Treatment for Distemper

  • Inpatient treatment in isolation, to prevent infection of other dogs
  • Supportive treatment, including intravenous fluids—cases with lack of appetite (anorexia) and diarrhea
  • Once fever and secondary bacterial infections are controlled, pets usually begin to eat again
  • Carefully clean away discharges from the nose and eyes

Activity

  • Limited

Diet

  • Depends on the extent of gastrointestinal involvement

Medications for Distemper

Medications presented in this section are intended to provide general information about possible treatment. The treatment for a particular condition may evolve as medical advances are made; therefore, the medications should not be considered as all inclusive:

  • Antiviral drugs—none known to be effective in treating canine distemper viral infections.
  • Antibiotics—to reduce secondary bacterial infection, because canine distemper virus decreases the ability of the dog to develop a normal immune response (known as “immunosuppression”).
  • Medication to control seizures (known as “anticonvulsant therapy”)—phenobarbital, potassium bromide.

Follow-Up Care

Patient Monitoring

  • Monitor for signs of pneumonia or dehydration from diarrhea in the sudden (acute) phase of the disease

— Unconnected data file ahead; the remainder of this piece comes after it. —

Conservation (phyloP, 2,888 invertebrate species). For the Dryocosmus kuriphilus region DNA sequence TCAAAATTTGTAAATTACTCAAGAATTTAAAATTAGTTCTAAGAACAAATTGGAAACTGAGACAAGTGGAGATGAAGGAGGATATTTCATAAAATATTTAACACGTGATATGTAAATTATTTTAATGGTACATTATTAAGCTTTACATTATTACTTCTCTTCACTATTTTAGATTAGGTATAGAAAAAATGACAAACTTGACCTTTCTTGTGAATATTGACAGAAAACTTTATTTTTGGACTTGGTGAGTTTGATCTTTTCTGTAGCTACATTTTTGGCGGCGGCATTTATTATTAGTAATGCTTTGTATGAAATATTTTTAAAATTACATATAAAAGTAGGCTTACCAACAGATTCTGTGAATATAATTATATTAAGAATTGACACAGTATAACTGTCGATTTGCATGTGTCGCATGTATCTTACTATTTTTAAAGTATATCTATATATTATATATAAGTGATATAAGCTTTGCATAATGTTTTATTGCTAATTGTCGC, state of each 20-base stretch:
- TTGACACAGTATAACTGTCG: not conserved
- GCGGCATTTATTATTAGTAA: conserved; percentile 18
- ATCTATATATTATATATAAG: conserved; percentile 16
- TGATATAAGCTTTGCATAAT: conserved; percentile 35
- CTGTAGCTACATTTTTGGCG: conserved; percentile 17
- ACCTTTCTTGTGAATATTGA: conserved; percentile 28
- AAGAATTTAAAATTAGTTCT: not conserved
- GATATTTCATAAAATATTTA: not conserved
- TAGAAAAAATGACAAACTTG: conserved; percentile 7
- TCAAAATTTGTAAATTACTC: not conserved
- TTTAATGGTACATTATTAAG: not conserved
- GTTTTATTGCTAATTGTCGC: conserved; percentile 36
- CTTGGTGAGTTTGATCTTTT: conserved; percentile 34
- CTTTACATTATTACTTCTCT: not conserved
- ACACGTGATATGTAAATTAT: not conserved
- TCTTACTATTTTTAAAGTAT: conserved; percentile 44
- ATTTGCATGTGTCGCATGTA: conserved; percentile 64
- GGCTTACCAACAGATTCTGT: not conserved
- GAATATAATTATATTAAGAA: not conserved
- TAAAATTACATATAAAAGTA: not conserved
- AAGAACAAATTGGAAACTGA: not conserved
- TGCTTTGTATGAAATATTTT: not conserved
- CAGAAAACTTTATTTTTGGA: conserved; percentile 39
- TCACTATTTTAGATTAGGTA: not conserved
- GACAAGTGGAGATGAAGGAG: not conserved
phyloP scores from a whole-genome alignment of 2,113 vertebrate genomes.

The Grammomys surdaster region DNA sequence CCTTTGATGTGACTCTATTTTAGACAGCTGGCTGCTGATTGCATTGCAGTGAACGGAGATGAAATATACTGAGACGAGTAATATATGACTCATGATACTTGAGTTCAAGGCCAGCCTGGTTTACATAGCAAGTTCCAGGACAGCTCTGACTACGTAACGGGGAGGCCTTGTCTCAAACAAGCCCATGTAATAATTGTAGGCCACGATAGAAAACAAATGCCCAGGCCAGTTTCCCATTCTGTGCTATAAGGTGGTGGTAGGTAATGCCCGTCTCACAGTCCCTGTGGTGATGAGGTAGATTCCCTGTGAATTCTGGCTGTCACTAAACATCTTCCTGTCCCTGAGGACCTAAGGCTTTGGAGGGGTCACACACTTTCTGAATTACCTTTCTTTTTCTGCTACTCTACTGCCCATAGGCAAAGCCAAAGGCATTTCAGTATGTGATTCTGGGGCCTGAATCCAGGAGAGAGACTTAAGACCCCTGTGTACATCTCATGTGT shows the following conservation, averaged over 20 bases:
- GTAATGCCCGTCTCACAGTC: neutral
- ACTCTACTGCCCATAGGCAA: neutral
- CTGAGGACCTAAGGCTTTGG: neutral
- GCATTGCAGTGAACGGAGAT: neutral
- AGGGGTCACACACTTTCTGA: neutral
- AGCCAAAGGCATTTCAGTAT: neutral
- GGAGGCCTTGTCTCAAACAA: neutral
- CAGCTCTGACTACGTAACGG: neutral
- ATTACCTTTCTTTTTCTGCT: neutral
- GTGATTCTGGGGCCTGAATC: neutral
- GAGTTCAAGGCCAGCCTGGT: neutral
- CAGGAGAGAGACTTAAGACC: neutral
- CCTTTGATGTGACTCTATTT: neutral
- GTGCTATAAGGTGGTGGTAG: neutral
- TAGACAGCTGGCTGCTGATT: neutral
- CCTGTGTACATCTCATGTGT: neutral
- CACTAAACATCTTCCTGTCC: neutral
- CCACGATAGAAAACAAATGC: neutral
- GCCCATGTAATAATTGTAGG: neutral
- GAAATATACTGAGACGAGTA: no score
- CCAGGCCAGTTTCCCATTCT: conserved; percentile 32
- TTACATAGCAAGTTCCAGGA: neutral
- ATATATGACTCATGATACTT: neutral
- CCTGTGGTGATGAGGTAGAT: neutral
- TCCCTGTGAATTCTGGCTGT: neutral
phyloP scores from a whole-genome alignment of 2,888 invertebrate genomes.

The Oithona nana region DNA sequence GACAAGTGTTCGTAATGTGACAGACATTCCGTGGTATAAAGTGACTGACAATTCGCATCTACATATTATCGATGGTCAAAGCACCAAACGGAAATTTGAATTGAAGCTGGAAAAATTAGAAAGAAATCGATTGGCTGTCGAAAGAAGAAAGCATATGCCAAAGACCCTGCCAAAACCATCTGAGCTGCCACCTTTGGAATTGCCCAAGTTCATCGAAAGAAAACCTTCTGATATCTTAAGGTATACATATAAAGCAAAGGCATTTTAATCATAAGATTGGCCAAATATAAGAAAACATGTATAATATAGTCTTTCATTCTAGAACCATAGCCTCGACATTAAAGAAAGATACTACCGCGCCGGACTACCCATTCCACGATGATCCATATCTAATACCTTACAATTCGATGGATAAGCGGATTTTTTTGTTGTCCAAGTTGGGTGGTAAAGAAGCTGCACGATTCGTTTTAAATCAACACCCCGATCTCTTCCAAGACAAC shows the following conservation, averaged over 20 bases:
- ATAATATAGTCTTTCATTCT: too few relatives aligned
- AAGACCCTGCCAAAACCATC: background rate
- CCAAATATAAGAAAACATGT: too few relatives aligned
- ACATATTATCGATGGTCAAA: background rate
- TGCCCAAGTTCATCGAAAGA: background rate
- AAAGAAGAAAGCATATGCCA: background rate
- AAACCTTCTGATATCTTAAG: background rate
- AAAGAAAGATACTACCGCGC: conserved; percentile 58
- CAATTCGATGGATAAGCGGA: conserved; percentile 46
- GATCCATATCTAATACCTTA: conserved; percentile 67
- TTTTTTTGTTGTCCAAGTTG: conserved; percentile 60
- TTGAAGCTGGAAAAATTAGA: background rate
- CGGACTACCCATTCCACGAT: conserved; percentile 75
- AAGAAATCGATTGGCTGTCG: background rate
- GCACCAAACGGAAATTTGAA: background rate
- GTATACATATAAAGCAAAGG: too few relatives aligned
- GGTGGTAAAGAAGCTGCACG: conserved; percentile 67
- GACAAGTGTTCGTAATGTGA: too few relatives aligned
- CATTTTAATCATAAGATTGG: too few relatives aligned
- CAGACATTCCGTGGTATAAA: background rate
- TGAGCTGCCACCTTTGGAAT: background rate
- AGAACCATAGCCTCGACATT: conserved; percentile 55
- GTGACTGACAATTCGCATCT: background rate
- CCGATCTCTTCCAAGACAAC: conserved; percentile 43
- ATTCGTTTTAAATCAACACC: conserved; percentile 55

• Monitor for central nervous system signs, because seizures often follow

Preventions and Avoidance

  • Routine vaccination against canine distemper virus is key to prevention and avoidance; series of vaccinations administered initially followed by periodic booster vaccinations, as directed by your pet’s veterinarian
  • Avoid infection of puppies by isolation to prevent infection from wildlife (such as raccoons, fox, skunks) or from canine distemper virus-infected dogs

Possible Complications

  • Secondary bacterial infections, frequently involve the respiratory and gastrointestinal systems
  • Possibility of occurrence of central nervous system signs for 2–3 months after discharge from the eyes and nose has subsided
  • Seizures
  • Death

Expected Course and Prognosis

  • Depending on the strain of virus and the individual host response—dog may be infected, but have no signs of disease (known as a “subclinical infection”) or have signs of disease involving various areas of the body; the infection may be fatal or non-fatal.
  • Mild central nervous system signs—pet may recover; twitching or contraction of a group of muscles (myoclonus) may continue for several months or indefinitely.
  • Death—2 weeks–3 months after infection; mortality rate approximately 50%.
  • Euthanasia—owner may elect euthanasia, if or when nervous system signs develop; indicated when uncontrollable seizures occur.
  • Fully recovered dogs are not carriers, as they do not shed canine distemper virus.

Key Points

  • Mortality rate is about 50%
  • Dogs that appear to recover from early signs (such as discharge from the eyes and nose) may later develop fatal central nervous system signs
  • Fully recovered dogs are not carriers, as they do not shed canine distemper virus
  • Routine vaccination against canine distemper virus is key to prevention and avoidance; series of vaccinations administered initially followed by periodic booster vaccinations, as directed by your pet’s veterinarian